San Francisco education board's new stress on learning
The San Francisco Board of Education has set new goals for reading, math and college readiness in an effort to boost student performance and increase system-wide accountability.
Why it matters: With controversy swirling around the board in recent years because of delays in getting kids back into the classroom and its focus on renaming schools, members touted their renewed emphasis on student learning and "outcomes."
- Their unanimous vote on the new goals was timely as well, with recently released data showing that while SFUSD's rates of math and reading proficiency were above average for California, its numbers had slipped from pre-pandemic levels.
Context: In July, the board started drafting "Vision, Values, Goals, and Guardrails," a document meant to guide its short-term decision-making and communicate broader ambitions.
- The board said it received input from nearly 1,000 people as part of its "listening sessions" and online survey, which helped them edit elements of their plan.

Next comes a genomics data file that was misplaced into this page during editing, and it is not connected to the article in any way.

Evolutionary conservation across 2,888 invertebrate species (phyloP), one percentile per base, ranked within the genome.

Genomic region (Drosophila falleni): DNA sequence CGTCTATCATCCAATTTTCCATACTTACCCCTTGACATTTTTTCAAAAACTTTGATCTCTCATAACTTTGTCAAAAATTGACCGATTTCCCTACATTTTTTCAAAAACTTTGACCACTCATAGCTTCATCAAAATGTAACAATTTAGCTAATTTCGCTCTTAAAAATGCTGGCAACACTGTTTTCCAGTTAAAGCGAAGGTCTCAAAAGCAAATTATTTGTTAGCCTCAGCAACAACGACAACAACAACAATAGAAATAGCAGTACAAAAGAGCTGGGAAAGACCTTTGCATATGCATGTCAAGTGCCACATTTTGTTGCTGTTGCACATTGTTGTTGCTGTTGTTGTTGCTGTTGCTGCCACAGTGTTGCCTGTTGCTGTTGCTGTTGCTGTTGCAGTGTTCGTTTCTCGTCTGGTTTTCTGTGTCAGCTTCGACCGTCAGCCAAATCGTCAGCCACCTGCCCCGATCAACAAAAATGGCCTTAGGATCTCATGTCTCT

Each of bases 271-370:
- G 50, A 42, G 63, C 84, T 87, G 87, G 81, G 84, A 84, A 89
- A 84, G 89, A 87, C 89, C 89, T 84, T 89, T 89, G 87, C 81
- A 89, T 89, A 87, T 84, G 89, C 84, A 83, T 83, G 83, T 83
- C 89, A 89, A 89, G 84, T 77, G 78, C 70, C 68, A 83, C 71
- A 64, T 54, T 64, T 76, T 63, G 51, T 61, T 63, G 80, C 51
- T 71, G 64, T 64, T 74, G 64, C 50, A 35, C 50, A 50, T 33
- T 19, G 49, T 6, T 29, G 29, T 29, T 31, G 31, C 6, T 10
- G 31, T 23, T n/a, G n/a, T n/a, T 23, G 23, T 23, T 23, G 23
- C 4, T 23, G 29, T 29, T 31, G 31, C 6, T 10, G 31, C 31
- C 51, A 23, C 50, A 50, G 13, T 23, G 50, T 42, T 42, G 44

By the numbers: The board zeroed in on three metrics.
- First, it wants to see third-grade literacy levels improve from the 52% proficiency rate noted this October, to 70% proficiency by October 2027.
- The board also wants eighth-grade math proficiency to move from 42% to 65% in five years.
- And it's pushing for the number of 12th grade students who are college- or career-ready to increase from 57.5% as of June 2020, to 70% by June 2027.
What they're saying: "As we continue to rebuild trust with the community, the Board's adoption of the vision, values, goals, and guardrails will help provide a North Star to provide an excellent and equitable education for all of our students," SFUSD superintendent Matt Wayne said in a statement. "I look forward to working with the Board and staff to make SFUSD's vision and values come to life."
The other side: During last week's meeting, Thor Boucher, principal of Monroe Elementary, questioned the board's outreach process, saying that a majority of administrators who are part of UASF union, did not recall receiving a survey asking for their input.
- "What voices do we still need to hear from?" Boucher asked.
- Others wondered why the goals were set for entire grades and not broken out by demographics, worrying that some schools, in order to reach their goals, would be incentivized to "push out" students who were underperforming.
- The board said more nuanced concerns would be addressed in the interim goals, which will be set by Wayne in the coming months.
The intrigue: Though the board appeared united on its goals framework last week, there could soon be a shake-up, given that three out of seven seats are up for grabs in the upcoming election.
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